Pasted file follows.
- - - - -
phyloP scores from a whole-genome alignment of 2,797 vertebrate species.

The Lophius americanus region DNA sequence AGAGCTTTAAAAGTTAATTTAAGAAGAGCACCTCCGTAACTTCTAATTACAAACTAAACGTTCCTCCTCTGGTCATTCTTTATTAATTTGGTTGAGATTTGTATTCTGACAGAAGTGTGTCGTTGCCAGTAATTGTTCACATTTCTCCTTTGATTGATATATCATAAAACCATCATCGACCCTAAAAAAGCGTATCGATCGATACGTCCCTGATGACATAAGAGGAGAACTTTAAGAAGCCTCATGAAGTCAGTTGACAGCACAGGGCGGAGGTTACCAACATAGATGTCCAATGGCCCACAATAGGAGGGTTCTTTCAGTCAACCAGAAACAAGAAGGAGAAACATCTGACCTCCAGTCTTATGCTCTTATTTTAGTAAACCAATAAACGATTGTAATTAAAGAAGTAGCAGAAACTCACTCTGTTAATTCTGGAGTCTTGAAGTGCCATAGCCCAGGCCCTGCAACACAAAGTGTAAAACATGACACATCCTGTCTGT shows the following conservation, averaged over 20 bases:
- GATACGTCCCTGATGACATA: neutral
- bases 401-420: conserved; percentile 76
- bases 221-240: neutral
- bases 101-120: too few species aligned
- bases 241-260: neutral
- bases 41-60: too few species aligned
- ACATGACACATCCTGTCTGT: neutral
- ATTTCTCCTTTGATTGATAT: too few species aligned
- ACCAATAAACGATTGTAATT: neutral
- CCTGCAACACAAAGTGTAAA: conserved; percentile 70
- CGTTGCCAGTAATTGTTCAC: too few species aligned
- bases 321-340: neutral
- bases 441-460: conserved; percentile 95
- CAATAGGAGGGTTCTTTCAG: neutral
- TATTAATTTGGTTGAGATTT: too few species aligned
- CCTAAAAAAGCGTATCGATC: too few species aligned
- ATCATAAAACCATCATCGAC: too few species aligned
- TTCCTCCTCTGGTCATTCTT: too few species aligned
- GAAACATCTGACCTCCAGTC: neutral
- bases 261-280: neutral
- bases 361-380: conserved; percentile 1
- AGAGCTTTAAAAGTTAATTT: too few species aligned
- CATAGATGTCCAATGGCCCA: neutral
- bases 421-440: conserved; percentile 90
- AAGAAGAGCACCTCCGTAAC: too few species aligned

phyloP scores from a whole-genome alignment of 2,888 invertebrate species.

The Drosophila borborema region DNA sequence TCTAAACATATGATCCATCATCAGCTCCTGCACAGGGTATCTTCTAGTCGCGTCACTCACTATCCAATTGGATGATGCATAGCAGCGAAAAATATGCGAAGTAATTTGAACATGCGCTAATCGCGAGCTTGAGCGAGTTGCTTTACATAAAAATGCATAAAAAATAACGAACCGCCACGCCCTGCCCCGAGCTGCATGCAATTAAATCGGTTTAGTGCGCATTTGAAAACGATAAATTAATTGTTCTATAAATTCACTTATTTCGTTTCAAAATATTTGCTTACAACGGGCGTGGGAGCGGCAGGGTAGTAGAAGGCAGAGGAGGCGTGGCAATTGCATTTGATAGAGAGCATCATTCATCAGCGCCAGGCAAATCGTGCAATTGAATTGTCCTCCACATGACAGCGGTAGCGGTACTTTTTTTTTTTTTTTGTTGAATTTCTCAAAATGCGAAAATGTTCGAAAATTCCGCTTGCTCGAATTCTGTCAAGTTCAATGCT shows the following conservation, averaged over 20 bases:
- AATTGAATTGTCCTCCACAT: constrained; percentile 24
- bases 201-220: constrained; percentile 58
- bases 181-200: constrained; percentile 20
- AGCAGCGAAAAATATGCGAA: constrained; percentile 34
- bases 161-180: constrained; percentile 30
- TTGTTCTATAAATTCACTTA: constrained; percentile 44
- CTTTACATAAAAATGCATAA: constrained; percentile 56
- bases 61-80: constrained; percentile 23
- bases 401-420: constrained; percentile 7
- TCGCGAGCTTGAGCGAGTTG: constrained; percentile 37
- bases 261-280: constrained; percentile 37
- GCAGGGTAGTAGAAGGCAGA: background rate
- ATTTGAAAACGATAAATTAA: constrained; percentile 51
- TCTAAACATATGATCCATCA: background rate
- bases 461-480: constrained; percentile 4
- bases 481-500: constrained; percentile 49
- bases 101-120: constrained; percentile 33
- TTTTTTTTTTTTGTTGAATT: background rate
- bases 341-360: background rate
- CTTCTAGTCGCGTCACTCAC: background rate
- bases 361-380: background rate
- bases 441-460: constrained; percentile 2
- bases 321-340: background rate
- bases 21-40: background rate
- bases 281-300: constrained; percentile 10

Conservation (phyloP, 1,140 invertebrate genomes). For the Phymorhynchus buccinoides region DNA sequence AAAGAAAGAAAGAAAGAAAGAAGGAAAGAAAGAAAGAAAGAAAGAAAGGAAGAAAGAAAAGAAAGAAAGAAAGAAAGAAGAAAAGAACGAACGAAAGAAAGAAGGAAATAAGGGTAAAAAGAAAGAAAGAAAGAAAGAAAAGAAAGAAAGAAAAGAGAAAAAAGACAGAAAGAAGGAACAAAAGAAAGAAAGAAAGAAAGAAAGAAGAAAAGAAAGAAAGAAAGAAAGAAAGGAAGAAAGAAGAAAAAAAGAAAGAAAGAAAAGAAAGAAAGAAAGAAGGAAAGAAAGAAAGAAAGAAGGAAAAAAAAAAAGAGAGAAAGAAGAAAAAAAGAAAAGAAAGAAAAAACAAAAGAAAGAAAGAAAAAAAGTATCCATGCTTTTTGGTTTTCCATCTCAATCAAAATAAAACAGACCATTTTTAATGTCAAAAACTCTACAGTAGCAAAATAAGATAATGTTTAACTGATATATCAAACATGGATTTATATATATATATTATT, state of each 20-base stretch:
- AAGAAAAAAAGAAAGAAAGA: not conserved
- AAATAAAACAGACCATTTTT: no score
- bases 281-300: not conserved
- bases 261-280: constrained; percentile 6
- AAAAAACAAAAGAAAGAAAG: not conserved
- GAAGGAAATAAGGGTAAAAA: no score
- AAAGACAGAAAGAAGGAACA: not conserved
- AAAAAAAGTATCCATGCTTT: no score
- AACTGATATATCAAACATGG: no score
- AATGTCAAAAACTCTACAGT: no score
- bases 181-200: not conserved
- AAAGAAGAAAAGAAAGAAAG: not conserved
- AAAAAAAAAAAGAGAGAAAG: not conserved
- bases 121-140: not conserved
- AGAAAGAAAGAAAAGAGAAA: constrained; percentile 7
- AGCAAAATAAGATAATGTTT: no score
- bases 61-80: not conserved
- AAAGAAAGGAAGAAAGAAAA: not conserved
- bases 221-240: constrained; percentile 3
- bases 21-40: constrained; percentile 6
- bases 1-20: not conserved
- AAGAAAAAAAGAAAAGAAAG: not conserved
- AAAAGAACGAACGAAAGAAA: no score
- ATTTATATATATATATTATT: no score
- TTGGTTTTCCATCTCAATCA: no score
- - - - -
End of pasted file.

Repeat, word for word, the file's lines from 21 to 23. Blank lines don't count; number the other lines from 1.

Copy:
- GAAACATCTGACCTCCAGTC: neutral
- bases 261-280: neutral
- bases 361-380: conserved; percentile 1